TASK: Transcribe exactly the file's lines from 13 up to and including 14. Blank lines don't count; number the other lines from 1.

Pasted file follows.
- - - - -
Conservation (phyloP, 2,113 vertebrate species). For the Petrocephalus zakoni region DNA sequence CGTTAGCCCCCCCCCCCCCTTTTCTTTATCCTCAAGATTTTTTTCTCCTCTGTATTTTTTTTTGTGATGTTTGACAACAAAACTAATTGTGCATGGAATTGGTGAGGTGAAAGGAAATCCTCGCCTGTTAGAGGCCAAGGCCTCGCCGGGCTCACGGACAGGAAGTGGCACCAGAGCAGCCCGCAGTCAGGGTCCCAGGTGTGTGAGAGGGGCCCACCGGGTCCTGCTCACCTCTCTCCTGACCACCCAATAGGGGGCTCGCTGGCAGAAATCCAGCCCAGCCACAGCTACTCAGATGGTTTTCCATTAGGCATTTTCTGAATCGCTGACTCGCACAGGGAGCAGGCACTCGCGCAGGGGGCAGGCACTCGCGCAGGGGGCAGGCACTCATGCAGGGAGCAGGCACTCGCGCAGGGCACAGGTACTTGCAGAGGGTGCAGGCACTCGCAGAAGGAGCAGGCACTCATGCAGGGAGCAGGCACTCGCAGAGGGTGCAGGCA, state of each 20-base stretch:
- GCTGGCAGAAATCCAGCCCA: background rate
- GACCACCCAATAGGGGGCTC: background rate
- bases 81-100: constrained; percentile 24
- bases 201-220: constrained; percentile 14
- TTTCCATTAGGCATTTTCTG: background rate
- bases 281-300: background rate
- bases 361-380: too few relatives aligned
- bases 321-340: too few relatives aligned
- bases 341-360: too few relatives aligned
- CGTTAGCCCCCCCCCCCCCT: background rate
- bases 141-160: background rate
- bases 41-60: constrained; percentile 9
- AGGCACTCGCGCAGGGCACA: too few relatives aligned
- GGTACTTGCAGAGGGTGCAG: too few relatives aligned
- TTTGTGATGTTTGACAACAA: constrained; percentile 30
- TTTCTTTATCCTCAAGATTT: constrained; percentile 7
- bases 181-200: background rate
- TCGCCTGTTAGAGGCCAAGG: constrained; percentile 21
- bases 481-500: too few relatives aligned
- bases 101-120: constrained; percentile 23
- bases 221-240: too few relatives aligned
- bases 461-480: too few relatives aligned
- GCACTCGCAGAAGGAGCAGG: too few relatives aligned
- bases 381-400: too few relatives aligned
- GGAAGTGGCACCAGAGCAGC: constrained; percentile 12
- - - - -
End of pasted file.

- bases 41-60: constrained; percentile 9
- AGGCACTCGCGCAGGGCACA: too few relatives aligned